Marguerite had always feared dying in a fire. For years she’d lived in a luxury retirement residence with security cameras and 24-hour attendants, but she still worried that if the place caught fire, she’d never get out alive. The attendants would forget about her, or be overwhelmed trying to help other residents, or they’d run out to save themselves instead.
It had happened before. It had happened in L’Isle-Verte where all those elderly people were trapped in that nursing home, and either choked to death on toxic fumes, or suffered the agony of watching their flesh melt like candle wax from their bones.
Marguerite complained to her sons about this. She told the young caregiver at the reception desk. She told the doctor who gave her a flu shot in November. But everyone ignored her or placated her. She was just an old woman, not quite right in the head.
One night in February, the fire alarm went off. Marguerite’s weak heart beat like a snared rabbit’s and her arthritic hands began to shake. Gripping the rails at the side of her bed, she managed to get up and dress in her robe and slippers unassisted. She was the first to make it to the designated gathering place and to wait beneath the exit sign.
Lord have mercy. She prayed as she stood there waiting. In the name of the Father and of the Son and of the Holy Spirit, please don’t let me die this way. Amen. The fire alarm kept ringing but no one else came. What’s the matter with them? They will die in their beds. They will die in the worst possible way. She looked down the hall, then around the corner, and then let herself out of the building.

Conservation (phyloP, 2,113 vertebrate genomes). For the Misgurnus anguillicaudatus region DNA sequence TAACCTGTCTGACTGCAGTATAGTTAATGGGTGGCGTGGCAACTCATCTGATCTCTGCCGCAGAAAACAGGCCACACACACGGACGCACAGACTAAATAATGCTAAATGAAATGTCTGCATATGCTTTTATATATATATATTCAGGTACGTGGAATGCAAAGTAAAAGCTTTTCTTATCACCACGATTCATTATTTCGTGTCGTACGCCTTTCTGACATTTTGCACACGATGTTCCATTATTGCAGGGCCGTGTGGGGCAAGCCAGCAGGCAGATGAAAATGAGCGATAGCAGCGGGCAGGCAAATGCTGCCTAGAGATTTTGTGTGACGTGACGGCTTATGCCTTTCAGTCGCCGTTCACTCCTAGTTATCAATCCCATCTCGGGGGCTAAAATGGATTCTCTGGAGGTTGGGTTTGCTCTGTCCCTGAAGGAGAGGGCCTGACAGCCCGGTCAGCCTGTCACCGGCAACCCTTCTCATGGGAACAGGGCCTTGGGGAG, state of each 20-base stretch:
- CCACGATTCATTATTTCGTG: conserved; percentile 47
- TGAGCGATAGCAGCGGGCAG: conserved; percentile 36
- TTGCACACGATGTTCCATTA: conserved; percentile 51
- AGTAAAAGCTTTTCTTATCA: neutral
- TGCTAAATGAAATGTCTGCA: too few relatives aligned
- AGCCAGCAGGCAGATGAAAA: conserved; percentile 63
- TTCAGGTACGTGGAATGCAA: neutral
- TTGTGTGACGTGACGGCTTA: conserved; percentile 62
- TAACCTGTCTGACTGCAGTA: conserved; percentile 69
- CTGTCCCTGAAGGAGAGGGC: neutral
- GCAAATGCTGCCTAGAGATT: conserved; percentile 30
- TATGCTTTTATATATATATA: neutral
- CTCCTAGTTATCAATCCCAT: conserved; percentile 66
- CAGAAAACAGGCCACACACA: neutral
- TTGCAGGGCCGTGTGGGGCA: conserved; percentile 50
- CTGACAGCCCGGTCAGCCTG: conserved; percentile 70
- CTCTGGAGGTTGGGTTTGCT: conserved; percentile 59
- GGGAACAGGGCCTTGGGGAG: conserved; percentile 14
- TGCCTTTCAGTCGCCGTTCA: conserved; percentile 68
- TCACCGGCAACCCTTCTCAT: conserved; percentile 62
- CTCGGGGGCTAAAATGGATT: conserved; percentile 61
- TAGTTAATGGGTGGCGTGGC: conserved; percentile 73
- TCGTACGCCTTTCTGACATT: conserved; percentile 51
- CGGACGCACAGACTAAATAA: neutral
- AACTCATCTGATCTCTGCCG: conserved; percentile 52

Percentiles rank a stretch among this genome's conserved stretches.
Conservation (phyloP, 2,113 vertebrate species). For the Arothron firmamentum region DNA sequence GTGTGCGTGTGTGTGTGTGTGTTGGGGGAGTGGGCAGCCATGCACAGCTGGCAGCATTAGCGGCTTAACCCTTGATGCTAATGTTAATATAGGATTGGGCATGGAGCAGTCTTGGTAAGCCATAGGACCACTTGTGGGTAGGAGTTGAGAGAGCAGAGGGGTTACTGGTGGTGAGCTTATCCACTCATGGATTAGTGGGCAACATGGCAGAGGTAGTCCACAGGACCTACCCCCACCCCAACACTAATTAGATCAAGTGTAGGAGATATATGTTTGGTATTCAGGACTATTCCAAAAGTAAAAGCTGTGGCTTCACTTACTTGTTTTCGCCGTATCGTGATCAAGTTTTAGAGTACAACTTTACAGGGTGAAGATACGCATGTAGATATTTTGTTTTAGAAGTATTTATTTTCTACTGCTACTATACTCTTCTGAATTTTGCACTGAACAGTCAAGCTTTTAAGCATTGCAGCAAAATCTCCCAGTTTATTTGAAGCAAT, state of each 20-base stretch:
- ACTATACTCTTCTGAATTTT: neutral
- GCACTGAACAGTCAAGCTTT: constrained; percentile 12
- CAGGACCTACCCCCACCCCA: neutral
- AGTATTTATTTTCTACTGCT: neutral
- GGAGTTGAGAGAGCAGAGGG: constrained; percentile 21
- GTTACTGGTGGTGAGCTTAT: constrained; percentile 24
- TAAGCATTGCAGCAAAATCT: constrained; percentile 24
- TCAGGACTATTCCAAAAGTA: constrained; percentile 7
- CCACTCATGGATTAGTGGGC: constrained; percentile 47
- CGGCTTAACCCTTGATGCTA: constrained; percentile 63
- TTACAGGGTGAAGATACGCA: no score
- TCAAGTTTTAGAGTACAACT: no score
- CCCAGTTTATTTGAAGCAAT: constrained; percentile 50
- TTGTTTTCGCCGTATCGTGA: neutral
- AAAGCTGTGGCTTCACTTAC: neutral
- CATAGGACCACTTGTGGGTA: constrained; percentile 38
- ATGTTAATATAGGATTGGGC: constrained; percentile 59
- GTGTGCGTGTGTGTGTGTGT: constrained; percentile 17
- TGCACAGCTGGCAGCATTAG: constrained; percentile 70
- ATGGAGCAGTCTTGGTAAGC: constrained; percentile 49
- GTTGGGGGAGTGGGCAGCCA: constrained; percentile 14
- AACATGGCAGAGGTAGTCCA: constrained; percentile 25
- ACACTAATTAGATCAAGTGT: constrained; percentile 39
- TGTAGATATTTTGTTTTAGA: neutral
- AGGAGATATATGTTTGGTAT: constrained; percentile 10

“I will not burn to death,” she said out loud as the metal door slammed shut behind her.
It was -28°C outside the residence. Snow and sleet hit her cheeks and forehead. As the wind blew through her periwinkle robe, her jaw began to shiver so violently that the filling from one of her remaining teeth flew out like spittle from her mouth. Above, the sky was black as ash and empty as a graveyard. She looked up, and her eyes rolled back into her head before she fainted on the slab of ice below.
Marguerite lived to be ninety-three years old.
PAMELA HENSLEY is a Montreal writer. Her stories have appeared literary journals including EVENT magazine and The Dalhousie Review. Last October she was a finalist in the Bristol Short Story Prize in the UK and was published in their anthology. She is currently at work on her first novel.
Copyright © 2019 by Pamela Hensley. All rights reserved.
Disclaimer: This is a work of fiction. Names, characters, places, and incidents either are products of the author’s imagination or are used fictitiously. Any resemblance to actual events or locales or persons, living or dead, is entirely coincidental.